Arch Coal could revise its request for Logan permit
Arch Coal Inc. has quietly come up with a plan that might reduce the amount of streams buried by the expansion of its Dal-Tex mountaintop removal mine in Logan County, documents filed in federal court Wednesday showed.
Engineers for Arch Coal subsidiary Hobet Mining Inc. have drafted a plan for smaller valley fills at the company's proposed Spruce No. 1 Mine, according to the documents.
Nearly 400 members of the United Mine Workers are facing layoffs by July 23 because Arch Coal has not received approval for the Dal-Tex expansion.
Yet Arch Coal executives have never submitted the new revision to the state Division of Environmental Protection, and have claimed in court there was no way to further reduce the mine's impacts.
Lawyers for citizens who oppose Arch Coal's original permit filed portions of the permit revision Wednesday in U.S. District Court in Charleston.
Lawyers for the citizens asked Chief U.S. District Judge Charles Haden to allow them to question Hobet engineer James Johnson about the revision during a trial scheduled to start Tuesday.
"In that revision, Hobet has attempted to address some of the deficiencies that plaintiffs have alleged in their complaint with regard to the existing permit," the lawyers wrote. "The revisions include changes to the size of the three valley fills and the spoil balance."
The lawyers did not say whether they were satisfied with the permit revision.
St. Louis-based Arch Coal wants the largest mountaintop removal permit in West Virginia history.
The 3,100-acre proposal would expand the company's Dal-Tex complex east into Pigeonroost Hollow near Blair, Logan County.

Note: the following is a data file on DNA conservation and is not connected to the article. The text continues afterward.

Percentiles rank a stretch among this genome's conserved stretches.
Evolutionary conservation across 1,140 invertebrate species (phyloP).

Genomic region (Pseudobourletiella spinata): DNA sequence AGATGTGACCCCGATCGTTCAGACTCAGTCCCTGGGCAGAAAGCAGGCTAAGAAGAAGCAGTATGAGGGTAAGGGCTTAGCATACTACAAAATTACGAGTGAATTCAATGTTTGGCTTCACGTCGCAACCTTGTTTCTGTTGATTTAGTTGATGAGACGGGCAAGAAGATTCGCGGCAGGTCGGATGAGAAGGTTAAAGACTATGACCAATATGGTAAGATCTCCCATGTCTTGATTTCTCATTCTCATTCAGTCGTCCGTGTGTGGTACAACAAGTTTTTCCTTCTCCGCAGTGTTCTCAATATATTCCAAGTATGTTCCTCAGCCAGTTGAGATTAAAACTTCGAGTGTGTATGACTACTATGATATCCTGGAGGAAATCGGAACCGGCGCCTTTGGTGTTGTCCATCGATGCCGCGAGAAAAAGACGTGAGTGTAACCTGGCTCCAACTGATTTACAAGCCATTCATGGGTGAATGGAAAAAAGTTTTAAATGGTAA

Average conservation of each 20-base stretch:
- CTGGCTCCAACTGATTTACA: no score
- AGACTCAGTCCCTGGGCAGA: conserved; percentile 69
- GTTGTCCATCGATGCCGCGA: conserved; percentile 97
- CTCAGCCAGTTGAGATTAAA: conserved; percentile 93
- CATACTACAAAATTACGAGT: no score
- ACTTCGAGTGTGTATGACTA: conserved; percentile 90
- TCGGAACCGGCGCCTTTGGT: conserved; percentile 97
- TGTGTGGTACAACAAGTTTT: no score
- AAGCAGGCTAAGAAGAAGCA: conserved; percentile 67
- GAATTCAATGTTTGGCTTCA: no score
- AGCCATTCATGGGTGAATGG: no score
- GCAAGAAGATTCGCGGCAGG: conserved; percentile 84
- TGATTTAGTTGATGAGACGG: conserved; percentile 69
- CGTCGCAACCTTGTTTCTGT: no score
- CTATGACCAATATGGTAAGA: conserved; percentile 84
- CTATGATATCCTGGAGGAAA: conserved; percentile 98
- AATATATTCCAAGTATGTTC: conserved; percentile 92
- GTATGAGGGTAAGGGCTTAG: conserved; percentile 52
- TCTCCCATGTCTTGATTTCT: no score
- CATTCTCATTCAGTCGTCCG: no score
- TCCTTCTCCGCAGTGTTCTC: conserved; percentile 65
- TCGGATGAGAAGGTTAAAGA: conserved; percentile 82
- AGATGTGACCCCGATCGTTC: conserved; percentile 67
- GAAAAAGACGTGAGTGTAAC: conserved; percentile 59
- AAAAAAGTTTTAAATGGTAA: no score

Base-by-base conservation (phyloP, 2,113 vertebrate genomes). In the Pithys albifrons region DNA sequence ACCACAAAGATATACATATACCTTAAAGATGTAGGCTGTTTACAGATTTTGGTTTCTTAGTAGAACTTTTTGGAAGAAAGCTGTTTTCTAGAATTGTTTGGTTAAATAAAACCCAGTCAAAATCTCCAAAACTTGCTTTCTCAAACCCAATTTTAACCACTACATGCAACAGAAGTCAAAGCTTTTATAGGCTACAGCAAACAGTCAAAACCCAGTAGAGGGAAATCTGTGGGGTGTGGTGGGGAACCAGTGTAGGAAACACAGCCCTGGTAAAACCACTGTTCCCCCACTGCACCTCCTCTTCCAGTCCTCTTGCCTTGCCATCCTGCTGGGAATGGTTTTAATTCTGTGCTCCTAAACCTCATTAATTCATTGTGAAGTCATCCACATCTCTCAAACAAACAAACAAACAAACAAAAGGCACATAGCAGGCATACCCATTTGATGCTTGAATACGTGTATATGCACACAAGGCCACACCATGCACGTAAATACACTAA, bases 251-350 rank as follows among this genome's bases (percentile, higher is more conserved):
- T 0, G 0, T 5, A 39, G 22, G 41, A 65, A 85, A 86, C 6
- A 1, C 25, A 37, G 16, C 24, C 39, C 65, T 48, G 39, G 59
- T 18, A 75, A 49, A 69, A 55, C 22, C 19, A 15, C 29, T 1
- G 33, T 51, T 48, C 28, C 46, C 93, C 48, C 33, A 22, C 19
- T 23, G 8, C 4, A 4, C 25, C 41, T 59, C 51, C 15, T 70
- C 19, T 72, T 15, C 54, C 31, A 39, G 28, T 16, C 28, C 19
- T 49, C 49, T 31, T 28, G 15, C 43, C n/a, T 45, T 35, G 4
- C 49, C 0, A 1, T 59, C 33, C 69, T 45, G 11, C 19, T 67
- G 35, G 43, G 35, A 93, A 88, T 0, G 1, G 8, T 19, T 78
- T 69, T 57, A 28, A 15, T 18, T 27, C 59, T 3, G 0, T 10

Arch has been unable to win regulatory agency and court approval for the project for two years.
Arch Coal and the UMW have publicly blamed the problems, and the layoffs, on environmental groups.
Originally, Hobet Mining proposed to dump nearly 150 million cubic yards of rock and earth into 7.8 miles of Logan County streams.
In December, the company agreed to reduce the size of the fills.
About four miles of streams would be buried, but Arch Coal never indicated how much rock and earth would be dumped.
But the new plan, negotiated by the U.S. Environmental Protection Agency, represented the first phase of a two-phase project. Eventually, the company wanted approval for the entire original project.
On Friday, Arch Coal lawyers unveiled a new plan. They provided the proposal to John Morgan, an engineer working for environmental groups, during a legal deposition.
Portions of the proposal filed in federal court indicate that, under the proposed revision, Arch Coal would dump about 62.6 million cubic yards of rock and earth into valley fills.
The documents do not say how many miles of streams would be buried.
It is also unclear from the court records whether the proposal represents the first phase of a two-phase permit, or the entire project as a whole.
If it is the first phase of a two-phase project, it would represent a valley fill-size reduction of about 10 percent from what EPA negotiated.
If, however, the new revision is for the entire project, it would cut the final size of valley fills in half.
Roger Wolfe, lead lawyer for Arch Coal, did not return a phone call seeking comment.
Included in the court filings was a draft letter submitting the revision to Larry Alt, permitting supervisor at the DEP Office of Mining and Reclamation in Logan.
The draft letter, dated June 30, was never sent to him, Alt said Wednesday.
To contact staff writer Ken Ward Jr., call 348-1702, or e-mail kw...@wvgazette.com.